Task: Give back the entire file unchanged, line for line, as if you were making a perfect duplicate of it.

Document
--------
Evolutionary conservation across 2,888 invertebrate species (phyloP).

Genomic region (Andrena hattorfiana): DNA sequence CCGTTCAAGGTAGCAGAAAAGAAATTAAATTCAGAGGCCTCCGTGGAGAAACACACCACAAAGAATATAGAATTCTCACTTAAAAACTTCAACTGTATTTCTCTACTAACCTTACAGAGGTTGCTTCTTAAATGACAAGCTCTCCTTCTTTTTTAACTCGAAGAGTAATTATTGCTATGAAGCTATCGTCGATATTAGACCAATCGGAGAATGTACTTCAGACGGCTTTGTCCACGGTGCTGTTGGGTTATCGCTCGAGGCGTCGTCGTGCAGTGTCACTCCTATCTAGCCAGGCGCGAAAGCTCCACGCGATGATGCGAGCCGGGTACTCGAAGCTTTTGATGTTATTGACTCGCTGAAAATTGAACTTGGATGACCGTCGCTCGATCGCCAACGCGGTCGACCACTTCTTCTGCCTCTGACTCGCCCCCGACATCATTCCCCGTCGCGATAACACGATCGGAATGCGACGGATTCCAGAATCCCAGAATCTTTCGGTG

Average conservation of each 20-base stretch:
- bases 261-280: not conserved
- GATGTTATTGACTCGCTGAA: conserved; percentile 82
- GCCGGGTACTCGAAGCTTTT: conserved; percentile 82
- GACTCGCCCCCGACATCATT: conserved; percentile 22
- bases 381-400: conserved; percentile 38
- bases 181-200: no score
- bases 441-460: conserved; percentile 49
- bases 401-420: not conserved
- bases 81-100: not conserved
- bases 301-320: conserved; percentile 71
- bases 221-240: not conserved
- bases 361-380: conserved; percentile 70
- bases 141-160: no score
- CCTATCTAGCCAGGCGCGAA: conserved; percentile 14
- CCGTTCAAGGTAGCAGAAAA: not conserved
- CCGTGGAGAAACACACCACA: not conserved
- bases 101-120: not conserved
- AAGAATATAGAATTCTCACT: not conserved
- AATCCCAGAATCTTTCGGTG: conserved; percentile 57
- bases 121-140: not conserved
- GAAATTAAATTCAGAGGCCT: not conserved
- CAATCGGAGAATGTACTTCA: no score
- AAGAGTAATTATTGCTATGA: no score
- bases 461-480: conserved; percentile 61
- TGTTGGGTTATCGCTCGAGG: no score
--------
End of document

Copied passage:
Evolutionary conservation across 2,888 invertebrate species (phyloP).

Genomic region (Andrena hattorfiana): DNA sequence CCGTTCAAGGTAGCAGAAAAGAAATTAAATTCAGAGGCCTCCGTGGAGAAACACACCACAAAGAATATAGAATTCTCACTTAAAAACTTCAACTGTATTTCTCTACTAACCTTACAGAGGTTGCTTCTTAAATGACAAGCTCTCCTTCTTTTTTAACTCGAAGAGTAATTATTGCTATGAAGCTATCGTCGATATTAGACCAATCGGAGAATGTACTTCAGACGGCTTTGTCCACGGTGCTGTTGGGTTATCGCTCGAGGCGTCGTCGTGCAGTGTCACTCCTATCTAGCCAGGCGCGAAAGCTCCACGCGATGATGCGAGCCGGGTACTCGAAGCTTTTGATGTTATTGACTCGCTGAAAATTGAACTTGGATGACCGTCGCTCGATCGCCAACGCGGTCGACCACTTCTTCTGCCTCTGACTCGCCCCCGACATCATTCCCCGTCGCGATAACACGATCGGAATGCGACGGATTCCAGAATCCCAGAATCTTTCGGTG

Average conservation of each 20-base stretch:
- bases 261-280: not conserved
- GATGTTATTGACTCGCTGAA: conserved; percentile 82
- GCCGGGTACTCGAAGCTTTT: conserved; percentile 82
- GACTCGCCCCCGACATCATT: conserved; percentile 22
- bases 381-400: conserved; percentile 38
- bases 181-200: no score
- bases 441-460: conserved; percentile 49
- bases 401-420: not conserved
- bases 81-100: not conserved
- bases 301-320: conserved; percentile 71
- bases 221-240: not conserved
- bases 361-380: conserved; percentile 70
- bases 141-160: no score
- CCTATCTAGCCAGGCGCGAA: conserved; percentile 14
- CCGTTCAAGGTAGCAGAAAA: not conserved
- CCGTGGAGAAACACACCACA: not conserved
- bases 101-120: not conserved
- AAGAATATAGAATTCTCACT: not conserved
- AATCCCAGAATCTTTCGGTG: conserved; percentile 57
- bases 121-140: not conserved
- GAAATTAAATTCAGAGGCCT: not conserved
- CAATCGGAGAATGTACTTCA: no score
- AAGAGTAATTATTGCTATGA: no score
- bases 461-480: conserved; percentile 61
- TGTTGGGTTATCGCTCGAGG: no score